On 25 January, 2018, in Hanoi, the launching workshop of the second National Survey on Women's Health and Life Experience funded by the Australian Embassy in Viet Nam was held today in Ha Noi by the Ministry of Labour - Invalids and Social Affairs (MOLISA) in collaboration with the General Statistics Office (Ministry of Planning and Investment), and the United Nations Population Fund (UNFPA) in Viet Nam. Participating in the event were Mr. Pham Ngoc Tien, Director of Gender Equality Department of MOLISA; Mr. Craig Chittick, Australian Ambassador to Viet Nam; and Ms. Astrid Bant, Representative of UNFPA in Viet Nam; together with representatives from MOLISA, General Statistics Office, other line ministries, representatives from Northern provinces, UN agencies, development partners and both international and local NGOs.
According to the National Survey on Violence Against Women in Viet Nam conducted by the General Statistics Office (GSO) and supported by the United Nations in Viet Nam, in 2010, 58% of ever-married women aged from 18-60 have experienced violence at least once in their lives. Of huge concern is that up to 87% of women suffering from violence do not seek any support from public service providers. The study confirmed that violence against women in Viet Nam is a serious problem. However, this is only the figure on violence against women within family settings.
Viet Nam made good progress on its gender equality targets under Millennium Development Goal. The national legal framework for gender equality and women’s empowerment has been strengthened. However, prevalence of Violence against women and girls (VAWG) remains high and poorly addressed. Therefore, the study will allow for reliable estimates of key indicators on violence against women and girls for the six economic-geographical regions, for urban and rural areas, for Kinh and non-Kinh populations, and for the entire country.
Addressing the event, Mr. Pham Ngoc Tien, Director of Gender Equality Department of MOLISA said: "In order to develop appropriate, effective and practical policies, apart from staff's capacity, we need reliable data and information as evidence for guiding and building laws and policies. I also hope that the data collected from this survey will continue to be further analyzed to understand different effects of violence on the country's socio-economic development. The data collected will be very helpful for policymakers, programmers at national and provincial levels, Government agencies, social organizations, services providers for GBV survivors, communities and people in the society."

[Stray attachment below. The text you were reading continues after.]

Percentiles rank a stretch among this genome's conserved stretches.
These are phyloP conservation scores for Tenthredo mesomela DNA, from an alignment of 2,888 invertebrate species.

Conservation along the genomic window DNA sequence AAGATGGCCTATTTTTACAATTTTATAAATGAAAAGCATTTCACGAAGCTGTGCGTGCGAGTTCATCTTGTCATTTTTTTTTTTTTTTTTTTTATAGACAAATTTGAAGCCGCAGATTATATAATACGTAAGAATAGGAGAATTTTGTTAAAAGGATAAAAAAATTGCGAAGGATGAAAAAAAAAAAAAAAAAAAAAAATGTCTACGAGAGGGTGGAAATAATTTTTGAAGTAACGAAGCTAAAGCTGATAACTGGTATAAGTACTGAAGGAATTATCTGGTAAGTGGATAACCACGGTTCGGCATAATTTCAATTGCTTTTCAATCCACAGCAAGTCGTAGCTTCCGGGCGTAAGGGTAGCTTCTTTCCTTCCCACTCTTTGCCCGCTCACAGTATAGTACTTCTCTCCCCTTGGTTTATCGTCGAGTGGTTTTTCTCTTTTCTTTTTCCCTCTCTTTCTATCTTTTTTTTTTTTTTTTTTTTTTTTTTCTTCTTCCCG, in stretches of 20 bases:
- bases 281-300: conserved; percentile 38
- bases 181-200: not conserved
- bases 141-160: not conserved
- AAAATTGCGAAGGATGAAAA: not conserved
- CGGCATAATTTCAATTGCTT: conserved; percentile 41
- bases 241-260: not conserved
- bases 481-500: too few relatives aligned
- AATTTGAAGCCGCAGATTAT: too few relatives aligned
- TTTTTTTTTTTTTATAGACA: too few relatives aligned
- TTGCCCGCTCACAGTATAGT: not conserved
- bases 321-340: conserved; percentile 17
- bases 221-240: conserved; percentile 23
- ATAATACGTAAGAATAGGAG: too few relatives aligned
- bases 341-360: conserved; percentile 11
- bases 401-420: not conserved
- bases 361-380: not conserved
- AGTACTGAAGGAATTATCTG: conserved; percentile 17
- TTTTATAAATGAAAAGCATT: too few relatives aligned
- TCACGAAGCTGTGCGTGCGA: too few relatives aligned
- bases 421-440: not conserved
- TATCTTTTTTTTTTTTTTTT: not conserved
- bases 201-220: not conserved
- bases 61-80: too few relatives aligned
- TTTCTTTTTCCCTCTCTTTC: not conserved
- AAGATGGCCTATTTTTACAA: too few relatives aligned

The Australian Ambassador to Viet Nam Mr. Craig Chittick said: "Data on women and girls’ experience of violence is the critical first step in providing a just and adequate response to the problem. Most importantly, it also shows women and girls that we believe them, and that we have the courage to address this hidden harm."
Ms. Astrid Bant, UNFPA Representative in Viet Nam said: "We are very happy to collaborate with the Australian Embassy in Viet Nam to support Viet Nam in conducting the second national survey on Women's Health and Life Experiences. I hope this study will help us collect up-to-data and measure the impact of joint efforts in ending violence against women and girls in the last decade. Let's work together towards a Viet Nam where no woman should have to live in fear, no matter where she is, and where all women are treated with dignity and respect."
With technical assistance of UNFPA in Viet Nam, the 2nd national survey will be implemented by GSO in March 2018. MOLISA will be the leading agency in coordinating this survey, as well as in disseminating the results in early 2019, and advocating for using data in the development, implementation and monitoring the VAWG related programmes and policies in Viet Nam.